Wednesday, 2 September 2015

Blackberries, everywhere.


I always think of blackberries as a September thing and every year I'm a bit surprised to see them in the hedgerows in August. They perfectly sum up this seasonal crossover from late summer to early autumn and I was glad to spend most of the bank holiday weekend surrounded by them, both indoors and outside. Last Saturday morning I went blackberry picking with the children and my parents while John worked, and between us we picked 13 lbs, or almost 6 kgs, of fruit, plus some elderberries too.


The rest of the weekend was spent - happily - in the kitchen. My last weekend pottering before going back to work and I wanted to savour it. Just me and my bubbling pans, with the radio on in the background. Faffing with pretty labels. Lovely.


I made Hedgerow Jelly first. I persist in making this mainly because I really like the evocative name and it reminds me of the Brambly Hedge books. The idea is that you use blackberries and all kinds of other seasonal hedgerow fruit - like sloes, elderberries and rosehips - plus a few windfall apples too. I used mostly blackberries (about 2 pounds or 1 kg) with two chopped cooking apples and a few big handfuls of elderberries. These completely changed the taste of the traditional bramble jelly, darkening and enriching it and adding a herby, almost slightly smoky flavour which is unbelievably good. It didn't seem so sweet either, which I liked. Then I made a batch of plain bramble jelly, which I think it one of my favourite jams/spreads ever. I like it stirred into yogurt, spooned on top of rice pudding, on toast or crumpets.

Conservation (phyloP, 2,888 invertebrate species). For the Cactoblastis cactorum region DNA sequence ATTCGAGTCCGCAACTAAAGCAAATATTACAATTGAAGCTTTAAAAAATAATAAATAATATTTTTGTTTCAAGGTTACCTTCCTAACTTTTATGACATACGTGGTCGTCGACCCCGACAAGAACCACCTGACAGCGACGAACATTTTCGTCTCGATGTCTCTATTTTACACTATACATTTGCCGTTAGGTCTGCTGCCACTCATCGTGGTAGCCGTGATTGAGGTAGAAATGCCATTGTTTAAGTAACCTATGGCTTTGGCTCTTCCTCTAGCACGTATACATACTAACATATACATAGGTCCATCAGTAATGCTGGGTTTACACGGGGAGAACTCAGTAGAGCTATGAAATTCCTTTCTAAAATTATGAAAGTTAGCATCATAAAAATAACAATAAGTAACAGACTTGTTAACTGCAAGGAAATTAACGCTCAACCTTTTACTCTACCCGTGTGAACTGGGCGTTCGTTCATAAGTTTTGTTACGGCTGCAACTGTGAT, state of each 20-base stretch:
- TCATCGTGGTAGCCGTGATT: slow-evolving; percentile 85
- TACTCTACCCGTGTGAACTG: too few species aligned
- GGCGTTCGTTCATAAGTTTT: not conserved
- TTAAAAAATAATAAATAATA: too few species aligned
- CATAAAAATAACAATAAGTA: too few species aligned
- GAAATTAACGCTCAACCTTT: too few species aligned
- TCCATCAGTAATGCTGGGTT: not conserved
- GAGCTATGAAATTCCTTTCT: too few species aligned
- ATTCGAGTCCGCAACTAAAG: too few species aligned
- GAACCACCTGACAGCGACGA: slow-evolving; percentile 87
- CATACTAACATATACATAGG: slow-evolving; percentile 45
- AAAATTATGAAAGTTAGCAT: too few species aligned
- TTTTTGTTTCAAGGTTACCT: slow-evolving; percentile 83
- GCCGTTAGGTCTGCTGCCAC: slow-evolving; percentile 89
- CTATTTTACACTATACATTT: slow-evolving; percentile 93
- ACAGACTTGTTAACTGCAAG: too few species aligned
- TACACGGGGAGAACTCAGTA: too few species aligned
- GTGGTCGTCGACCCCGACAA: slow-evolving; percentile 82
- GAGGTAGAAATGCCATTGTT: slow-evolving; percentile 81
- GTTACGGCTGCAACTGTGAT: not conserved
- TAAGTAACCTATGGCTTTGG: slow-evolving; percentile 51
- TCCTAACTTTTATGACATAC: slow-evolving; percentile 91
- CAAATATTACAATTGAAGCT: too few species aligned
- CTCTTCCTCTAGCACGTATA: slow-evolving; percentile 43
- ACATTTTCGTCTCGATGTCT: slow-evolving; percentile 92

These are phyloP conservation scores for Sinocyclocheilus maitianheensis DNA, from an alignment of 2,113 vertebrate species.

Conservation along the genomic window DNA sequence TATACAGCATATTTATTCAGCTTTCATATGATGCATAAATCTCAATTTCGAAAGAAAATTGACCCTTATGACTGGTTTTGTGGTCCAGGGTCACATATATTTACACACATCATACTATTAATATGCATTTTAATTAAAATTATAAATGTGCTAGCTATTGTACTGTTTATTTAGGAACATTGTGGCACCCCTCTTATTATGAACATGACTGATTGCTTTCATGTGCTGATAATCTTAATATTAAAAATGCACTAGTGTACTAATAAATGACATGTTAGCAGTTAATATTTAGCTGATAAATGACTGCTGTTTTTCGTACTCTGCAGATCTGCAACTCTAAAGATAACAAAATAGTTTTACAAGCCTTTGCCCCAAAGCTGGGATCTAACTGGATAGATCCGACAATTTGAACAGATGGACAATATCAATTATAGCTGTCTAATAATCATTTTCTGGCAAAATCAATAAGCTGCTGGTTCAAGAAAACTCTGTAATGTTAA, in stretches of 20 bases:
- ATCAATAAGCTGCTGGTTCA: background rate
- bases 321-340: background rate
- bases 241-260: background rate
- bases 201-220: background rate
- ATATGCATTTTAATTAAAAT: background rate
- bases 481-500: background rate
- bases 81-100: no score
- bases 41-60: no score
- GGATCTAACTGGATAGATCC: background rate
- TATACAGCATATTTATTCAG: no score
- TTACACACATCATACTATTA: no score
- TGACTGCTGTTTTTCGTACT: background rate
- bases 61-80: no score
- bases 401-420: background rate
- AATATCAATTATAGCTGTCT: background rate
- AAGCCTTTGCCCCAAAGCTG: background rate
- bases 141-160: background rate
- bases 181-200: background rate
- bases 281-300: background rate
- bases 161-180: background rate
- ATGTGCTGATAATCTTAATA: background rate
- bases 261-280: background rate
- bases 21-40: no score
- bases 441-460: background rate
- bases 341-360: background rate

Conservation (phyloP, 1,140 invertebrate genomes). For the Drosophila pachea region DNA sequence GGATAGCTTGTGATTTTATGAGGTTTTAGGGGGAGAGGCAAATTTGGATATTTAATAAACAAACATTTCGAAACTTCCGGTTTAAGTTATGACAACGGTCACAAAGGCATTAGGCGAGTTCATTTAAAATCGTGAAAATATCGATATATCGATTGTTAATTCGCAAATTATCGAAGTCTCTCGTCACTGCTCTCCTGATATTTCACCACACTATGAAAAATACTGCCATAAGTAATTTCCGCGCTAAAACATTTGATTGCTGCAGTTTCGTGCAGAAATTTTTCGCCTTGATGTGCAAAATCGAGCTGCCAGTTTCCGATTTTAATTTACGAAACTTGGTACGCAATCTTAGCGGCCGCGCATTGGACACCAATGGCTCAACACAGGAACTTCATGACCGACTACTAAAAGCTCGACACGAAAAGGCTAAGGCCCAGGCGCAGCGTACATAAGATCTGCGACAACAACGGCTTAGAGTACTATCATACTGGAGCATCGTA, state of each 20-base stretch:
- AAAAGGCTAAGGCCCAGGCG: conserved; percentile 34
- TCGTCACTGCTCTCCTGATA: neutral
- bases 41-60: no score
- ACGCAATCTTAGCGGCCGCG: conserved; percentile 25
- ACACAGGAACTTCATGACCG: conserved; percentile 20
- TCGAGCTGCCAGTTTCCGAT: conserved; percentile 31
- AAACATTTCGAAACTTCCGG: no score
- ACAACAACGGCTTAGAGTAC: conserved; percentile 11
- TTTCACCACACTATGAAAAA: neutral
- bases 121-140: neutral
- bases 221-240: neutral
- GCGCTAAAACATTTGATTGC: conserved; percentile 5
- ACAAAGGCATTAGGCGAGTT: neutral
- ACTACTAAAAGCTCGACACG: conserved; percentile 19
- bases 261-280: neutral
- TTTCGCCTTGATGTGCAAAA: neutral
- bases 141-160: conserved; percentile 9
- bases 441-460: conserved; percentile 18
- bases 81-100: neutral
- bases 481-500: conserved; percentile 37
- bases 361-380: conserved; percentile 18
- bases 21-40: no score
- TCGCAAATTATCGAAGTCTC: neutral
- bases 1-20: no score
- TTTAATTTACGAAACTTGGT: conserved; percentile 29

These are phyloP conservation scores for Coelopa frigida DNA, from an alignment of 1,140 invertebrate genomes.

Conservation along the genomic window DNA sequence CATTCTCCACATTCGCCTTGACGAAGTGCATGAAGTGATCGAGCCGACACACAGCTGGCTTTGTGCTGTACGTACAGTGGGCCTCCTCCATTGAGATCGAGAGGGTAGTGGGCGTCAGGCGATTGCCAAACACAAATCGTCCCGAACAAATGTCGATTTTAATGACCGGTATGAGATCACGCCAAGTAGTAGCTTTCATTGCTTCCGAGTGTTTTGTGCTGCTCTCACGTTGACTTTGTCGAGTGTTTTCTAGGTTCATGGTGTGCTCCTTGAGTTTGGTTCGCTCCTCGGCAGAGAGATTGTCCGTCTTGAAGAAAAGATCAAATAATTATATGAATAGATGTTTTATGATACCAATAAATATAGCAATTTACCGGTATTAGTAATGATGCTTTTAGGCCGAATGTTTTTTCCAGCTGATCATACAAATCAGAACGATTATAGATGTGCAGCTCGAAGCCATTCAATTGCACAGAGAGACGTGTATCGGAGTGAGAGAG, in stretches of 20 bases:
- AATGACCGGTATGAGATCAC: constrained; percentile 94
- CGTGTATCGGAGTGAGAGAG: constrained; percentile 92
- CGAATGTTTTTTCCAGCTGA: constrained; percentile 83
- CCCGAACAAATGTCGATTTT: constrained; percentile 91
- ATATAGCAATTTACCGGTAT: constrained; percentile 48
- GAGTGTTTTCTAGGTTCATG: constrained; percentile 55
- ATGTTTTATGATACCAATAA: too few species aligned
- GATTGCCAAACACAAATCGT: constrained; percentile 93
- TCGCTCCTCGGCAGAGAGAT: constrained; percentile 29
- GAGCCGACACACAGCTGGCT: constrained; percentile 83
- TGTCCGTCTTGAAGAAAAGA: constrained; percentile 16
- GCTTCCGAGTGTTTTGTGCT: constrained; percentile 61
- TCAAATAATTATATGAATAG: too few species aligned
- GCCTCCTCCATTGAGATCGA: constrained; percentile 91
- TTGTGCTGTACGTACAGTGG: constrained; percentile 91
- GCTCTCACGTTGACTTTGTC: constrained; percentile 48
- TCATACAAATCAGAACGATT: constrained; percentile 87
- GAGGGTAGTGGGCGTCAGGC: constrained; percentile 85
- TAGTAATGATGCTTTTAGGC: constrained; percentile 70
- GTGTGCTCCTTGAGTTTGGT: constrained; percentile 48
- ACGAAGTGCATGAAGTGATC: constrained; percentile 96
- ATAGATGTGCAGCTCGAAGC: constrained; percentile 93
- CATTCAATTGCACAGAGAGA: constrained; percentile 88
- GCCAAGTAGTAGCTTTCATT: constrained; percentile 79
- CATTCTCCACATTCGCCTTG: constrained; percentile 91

This is how I make my bramble jelly:

  • In a large pan put around 1 kg/2 lbs blackberries and two roughly chopped apples - no need to peel or core.
  • Add about 500 ml/1 pint water and bring to the boil. Simmer for half an hour.
  • Pour the pulpy fruity mass through a muslin strainer into a bowl or jug. It takes a couple of hours to all slowly drip through. 
  • Measure your liquid and, for every 500 ml/18 fl oz use 500 g/ 1 lb 2 oz of granulated sugar. Put in a large, clean pan and slowly bring to the boil.
  • I usually do the wrinkle test for testing when jam is set, but used a thermometer this time as well, as I tend to make things a bit on the soft/runny side and wanted to be sure I had a firmer set to my jelly.
  • Pour into sterilised jars. This will give you 4-6 jars depending on size. 


Some jam making tips, while I think of it:

  • Buy a jam funnel. It's the best thing I ever did. They will make everything so much easier and less messy and cost about £2.
  • Don't try and cook too much fruit in a pan. The jam will increase in volume by three or four times while it's on a really fast boil, and the pan you thought was big enough wont be. I know this from experience. Jam is really hard to clean off a cooker. Use two pans, or make two batches, if you're not sure.

If all this sounds like too much hassle, then I have an amazing discovery which I feel duty bound to share with you: blackberry gin. I had no idea how easy it is! How have I never done this before? I thought there was some other kind of dark art involved, but no, it involves three ingredients and takes about five minutes.

You need:
  • One 70cl bottle of gin (or vodka).